Ferrari and Zagato’s relationship formed one of the most desirable ‘marriages’ in car design, the 250 GT Zagato (GTZ). It was their most successful collaboration and only a few were ever made for requesting clients. As the ultimate combination, the GTZ allied the already proven Ferrari 250 Tour de France chassis with Zagato’s curvaceous low drag body. It practically guaranteed success.
For the Ferrari 250, Zagato used his lightweight, aeronautic techniques which he first adopted when founding his coach building company in 1919. This meant the lightweight and purposeful bodywork on the 250 GTZ not only looked incredible, it helped Camillo Luglio become the Italian sports car champion twice over.
The first GTZ, chassis 0515GT, was completed in 1956 and set the basic shape for four more coupes. Each was intended for competition, and some even had stylish details that put them at the forefront of the Concours scene. As Uwe Zagato and his sons were open to suggestions from their clients, the GTZs varied in subtle details, and a few were made as lightweight as Zagato could go.
Fighter pilot Camillo Luglio won two Italian champions in two different examples, and placed second in class at the somewhat tamed-down 1958 Mille Miglia. During this remarkable placement he held pace with Ferrari’s factory team and was later offered a position by Enzo to drive in Formula One which he turned down.
Throughout Ferrari’s colorful and successful history, only ten customer-bought Ferraris were bodied by Zagato up to 1973, making these cars one of the hardest to see in person. Despite what is published, all of the GTZs remain intact and each is the highlight of the collection they belong to.
Chassis by Chassis
0515GT ‘the Berlinetta’ – At a price of 3 900 000 lire, successful racer Vladimro Galluzzi saw that the 250 Zagato had to built and he commissioned the first one. His car was built not only for racing, but for concours as well. Thus, style was a major consideration and attention to every detail was high. After being raced moderately , 0515GT was shipped and restored meticulously in the US.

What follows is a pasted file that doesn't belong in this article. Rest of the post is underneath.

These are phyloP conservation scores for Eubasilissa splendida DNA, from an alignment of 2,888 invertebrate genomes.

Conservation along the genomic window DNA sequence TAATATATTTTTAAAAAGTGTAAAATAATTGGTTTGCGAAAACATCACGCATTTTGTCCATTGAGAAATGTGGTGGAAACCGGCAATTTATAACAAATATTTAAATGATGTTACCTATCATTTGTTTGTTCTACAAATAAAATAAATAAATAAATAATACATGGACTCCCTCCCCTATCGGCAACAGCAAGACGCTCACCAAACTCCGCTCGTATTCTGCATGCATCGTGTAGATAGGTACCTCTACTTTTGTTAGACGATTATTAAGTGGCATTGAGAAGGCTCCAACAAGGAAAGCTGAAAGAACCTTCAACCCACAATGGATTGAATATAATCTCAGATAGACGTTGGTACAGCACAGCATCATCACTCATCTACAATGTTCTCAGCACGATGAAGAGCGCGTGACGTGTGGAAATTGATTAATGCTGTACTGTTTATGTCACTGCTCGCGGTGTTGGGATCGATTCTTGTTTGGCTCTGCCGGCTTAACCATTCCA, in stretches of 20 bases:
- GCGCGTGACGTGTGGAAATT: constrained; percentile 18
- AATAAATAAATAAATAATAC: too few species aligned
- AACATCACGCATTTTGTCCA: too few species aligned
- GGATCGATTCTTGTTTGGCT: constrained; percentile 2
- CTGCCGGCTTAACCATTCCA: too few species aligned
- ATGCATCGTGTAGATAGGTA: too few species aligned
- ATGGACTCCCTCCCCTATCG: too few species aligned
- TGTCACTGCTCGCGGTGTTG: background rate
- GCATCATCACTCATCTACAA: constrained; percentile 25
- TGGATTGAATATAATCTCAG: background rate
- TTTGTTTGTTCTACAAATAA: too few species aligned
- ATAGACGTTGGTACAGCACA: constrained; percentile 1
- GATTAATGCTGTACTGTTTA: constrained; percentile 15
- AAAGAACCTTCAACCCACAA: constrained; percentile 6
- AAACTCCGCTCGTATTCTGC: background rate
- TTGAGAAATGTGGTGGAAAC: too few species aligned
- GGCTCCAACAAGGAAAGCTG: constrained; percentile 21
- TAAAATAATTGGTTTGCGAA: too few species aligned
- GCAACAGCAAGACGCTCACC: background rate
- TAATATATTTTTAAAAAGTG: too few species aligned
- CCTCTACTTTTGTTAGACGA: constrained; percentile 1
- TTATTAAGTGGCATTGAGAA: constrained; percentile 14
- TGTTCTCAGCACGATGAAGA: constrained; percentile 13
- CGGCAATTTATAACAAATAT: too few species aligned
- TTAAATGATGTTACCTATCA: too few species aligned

0537GT ‘The Coupe Corsa’ – Finished almost in the same week as 0515, 0537 was built for Camillo Luglio, a veteran fighter pilot with a keen racing sense. His car was lighter than the first, which helped him outclass the competition and become Italian Champion in 1956. 0537 currently resides in California.
0665GT ‘the Competizione’ – After winning the 1956 Championship, Camillo Luglio sold 0515 and ordered another, more refined Zagato 250 for 1957. He requested many changes, which Zagato happily executed, including covered headlights, lightweight materials, a more compact front end with smaller air intake and many other adjustments. In doing so, he created the most successful of the five cars by winning the championship again and taking 2nd in class at the Mille Miglia at an average speed of 140mph. At the Mille, the car was painted black and sponsored by the Idriz paint company; surely one of the first sponsorships ever. 0665GT very recently went though an extensive restoration and debuted at the 2004 Pebble Beach Concours.
0689GT ‘the Lusso’- This car was modeled after 0665GT, but doesn’t include Zagato’s double-bubble roof. It also had a lavish interior, and a more easy going engine which is why it is sometimes referred to as the Lusso version. Despite its demeanor, the Lusso was still very much a capable, and its owner, Vittorio De Milcheli, drove it in a number of competitions. It suffered a collision, and since sports different looking front end. Expecting a restoration soon.
1367GT ‘the Prototype’ – Vladimro Galluzzi commissioned this very different Zagato which lacked the double-bubble roof and gained two prominent rear fins. Almost as soon as it was delivered, Vladimro replaced 1367GT with a disc-brake Scaglietti car. It did have a large fuel filler, which hints at the cars initial purpose, but it was sold to a non-sporting owner which never raced the car.